Stability of binoculars and binocular-user: "The Venezuela Test"

To: Birding Aus <>
Subject: Stability of binoculars and binocular-user: "The Venezuela Test"
From: Trevor Ford <>
Date: Mon, 14 Mar 2011 12:05:16 +1000

There is one important aspect to consider, often overlooked, when selecting a pair of binoculars. See below some very interesting comments from my good friend, Ron Johns, about his observations when working in London, UK.

"Some years ago whilst I was helping In Focus at their optics / book store in Piccadilly, I developed a quick and easy test to help people buying binoculars to demonstrate that x10 binoculars would not necessarily make it easier for them to see fine detail on birds. The Venezuela Test, as it became known, was to read the names of the authors shown in small typeface on the spine of the /Guide to the Birds of Venezuela/ - the unusual names (De Schauensee and Phelps) would have been unknown to most people, which meant that they couldn't easily guess.

Even using top-rated binoculars at c20 yards in ideal conditions (i.e. very well lit and with no wind shake to contend with) more than 50% of the people couldn't read the details on the spine of the book with x10, but more often than not could with x8. I attributed this to the inability of the majority of people to successfully hand-hold x10 binoculars. Some people couldn't read the detail with any binocular! It was also interesting that when using a newly introduced 10x50 binocular from a leading German manufacturer none of the people tested could read the names, although many could with a cheap pair of Russian 6x30s! By this time I had rather lost faith in claims by avid sea-watchers to be able to see minute detail on distant seabirds in poor light and strong wind."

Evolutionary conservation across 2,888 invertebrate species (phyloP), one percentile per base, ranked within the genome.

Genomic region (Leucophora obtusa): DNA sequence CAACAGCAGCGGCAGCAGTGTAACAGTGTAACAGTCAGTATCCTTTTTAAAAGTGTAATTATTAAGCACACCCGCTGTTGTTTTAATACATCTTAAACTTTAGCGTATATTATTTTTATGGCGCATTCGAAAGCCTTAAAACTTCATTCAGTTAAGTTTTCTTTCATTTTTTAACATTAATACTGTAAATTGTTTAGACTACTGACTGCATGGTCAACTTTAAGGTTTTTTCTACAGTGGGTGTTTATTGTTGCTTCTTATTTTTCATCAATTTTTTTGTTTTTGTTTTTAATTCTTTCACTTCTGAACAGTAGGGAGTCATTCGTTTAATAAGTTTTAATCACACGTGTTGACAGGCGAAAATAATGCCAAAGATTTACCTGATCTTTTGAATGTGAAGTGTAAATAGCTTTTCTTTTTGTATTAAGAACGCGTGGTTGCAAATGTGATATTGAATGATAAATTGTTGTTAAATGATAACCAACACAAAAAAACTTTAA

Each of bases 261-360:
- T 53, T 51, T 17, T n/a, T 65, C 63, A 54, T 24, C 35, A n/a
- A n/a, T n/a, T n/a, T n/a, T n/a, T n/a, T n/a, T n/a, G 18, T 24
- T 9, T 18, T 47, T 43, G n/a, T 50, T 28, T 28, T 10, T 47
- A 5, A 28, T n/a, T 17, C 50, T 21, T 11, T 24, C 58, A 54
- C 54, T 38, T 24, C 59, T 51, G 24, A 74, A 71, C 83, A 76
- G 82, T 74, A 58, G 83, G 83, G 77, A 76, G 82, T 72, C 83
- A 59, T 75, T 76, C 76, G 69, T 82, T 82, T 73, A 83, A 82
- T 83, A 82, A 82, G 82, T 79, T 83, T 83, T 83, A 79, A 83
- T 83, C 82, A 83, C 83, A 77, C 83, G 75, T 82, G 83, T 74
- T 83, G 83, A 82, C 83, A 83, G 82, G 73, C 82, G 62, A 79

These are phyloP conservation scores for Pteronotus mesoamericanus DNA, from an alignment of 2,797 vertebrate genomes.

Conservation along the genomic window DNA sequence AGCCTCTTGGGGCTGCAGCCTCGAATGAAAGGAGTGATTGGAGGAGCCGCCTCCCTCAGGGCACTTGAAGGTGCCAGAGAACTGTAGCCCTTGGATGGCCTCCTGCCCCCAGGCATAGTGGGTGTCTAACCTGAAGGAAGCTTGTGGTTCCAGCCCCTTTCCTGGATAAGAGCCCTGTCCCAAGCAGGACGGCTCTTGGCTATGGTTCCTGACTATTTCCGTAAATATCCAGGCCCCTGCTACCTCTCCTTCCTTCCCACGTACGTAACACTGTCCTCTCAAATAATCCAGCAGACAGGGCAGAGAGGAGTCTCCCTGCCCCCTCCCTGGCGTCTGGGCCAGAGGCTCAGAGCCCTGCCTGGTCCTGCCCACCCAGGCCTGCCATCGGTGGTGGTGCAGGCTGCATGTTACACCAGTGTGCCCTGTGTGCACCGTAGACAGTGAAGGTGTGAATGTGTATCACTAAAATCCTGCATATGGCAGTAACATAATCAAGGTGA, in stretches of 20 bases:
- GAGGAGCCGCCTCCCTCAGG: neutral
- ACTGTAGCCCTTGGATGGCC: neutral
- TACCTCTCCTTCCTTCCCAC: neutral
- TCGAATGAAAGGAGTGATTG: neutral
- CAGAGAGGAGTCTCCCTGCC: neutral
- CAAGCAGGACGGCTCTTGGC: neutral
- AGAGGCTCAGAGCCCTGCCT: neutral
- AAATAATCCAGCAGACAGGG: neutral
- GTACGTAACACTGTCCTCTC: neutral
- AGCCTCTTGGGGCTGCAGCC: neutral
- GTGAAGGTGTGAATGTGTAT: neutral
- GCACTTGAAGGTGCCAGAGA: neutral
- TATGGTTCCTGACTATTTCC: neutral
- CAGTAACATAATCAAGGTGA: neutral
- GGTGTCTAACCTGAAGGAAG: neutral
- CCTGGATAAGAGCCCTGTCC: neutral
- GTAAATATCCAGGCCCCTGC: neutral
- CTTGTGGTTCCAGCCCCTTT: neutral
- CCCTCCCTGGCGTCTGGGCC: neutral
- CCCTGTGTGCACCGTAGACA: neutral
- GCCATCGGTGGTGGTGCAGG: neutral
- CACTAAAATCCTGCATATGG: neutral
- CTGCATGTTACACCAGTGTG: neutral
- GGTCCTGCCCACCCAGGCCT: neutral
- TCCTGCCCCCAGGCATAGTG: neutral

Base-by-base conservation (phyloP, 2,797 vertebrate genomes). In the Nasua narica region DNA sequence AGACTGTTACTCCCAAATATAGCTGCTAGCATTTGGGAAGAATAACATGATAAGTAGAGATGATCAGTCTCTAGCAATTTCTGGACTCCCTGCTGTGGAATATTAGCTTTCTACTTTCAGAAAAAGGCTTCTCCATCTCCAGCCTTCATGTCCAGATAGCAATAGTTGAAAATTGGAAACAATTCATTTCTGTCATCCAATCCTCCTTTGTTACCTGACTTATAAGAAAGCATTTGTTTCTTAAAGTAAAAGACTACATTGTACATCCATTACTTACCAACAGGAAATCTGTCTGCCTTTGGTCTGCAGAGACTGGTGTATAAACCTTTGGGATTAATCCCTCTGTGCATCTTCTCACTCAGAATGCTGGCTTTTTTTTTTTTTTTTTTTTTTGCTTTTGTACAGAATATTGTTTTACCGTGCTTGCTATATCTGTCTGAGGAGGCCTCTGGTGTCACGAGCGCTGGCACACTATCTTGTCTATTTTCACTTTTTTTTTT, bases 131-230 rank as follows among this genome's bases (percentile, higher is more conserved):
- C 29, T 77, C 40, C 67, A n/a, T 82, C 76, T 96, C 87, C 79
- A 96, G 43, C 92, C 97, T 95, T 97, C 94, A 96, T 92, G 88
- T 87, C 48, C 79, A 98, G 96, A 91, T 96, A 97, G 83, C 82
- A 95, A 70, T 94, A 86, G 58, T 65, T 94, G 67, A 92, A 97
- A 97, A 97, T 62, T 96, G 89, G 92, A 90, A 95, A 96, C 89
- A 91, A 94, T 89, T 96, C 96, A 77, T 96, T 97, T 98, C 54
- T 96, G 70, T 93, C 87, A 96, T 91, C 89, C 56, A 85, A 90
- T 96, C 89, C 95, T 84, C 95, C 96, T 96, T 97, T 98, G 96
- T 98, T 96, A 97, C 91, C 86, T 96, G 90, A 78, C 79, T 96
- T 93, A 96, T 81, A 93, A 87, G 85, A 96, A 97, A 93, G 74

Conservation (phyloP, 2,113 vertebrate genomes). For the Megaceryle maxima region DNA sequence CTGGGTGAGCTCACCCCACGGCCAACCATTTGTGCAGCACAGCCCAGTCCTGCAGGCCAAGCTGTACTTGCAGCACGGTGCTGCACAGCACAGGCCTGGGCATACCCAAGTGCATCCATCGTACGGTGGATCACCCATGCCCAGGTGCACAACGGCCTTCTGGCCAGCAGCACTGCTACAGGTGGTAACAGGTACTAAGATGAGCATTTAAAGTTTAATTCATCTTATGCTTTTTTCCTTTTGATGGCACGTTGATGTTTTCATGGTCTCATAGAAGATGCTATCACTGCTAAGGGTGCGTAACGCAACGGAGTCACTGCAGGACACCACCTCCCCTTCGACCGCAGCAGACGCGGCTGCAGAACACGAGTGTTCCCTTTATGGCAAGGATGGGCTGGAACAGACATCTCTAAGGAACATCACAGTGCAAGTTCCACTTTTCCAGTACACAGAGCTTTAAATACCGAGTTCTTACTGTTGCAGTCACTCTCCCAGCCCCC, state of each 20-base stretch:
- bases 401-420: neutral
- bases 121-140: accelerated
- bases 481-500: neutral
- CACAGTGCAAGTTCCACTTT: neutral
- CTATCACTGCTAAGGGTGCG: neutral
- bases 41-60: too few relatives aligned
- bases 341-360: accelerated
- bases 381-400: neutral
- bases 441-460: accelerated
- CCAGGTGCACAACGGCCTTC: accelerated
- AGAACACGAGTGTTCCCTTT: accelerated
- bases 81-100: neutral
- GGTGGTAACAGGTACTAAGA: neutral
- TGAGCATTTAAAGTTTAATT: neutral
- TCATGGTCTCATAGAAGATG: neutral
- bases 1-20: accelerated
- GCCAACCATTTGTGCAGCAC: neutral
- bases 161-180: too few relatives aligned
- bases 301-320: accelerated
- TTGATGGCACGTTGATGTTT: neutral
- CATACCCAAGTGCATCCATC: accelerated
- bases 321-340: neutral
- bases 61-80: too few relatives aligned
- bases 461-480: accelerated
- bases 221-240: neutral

Cheers - Trevor Ford.

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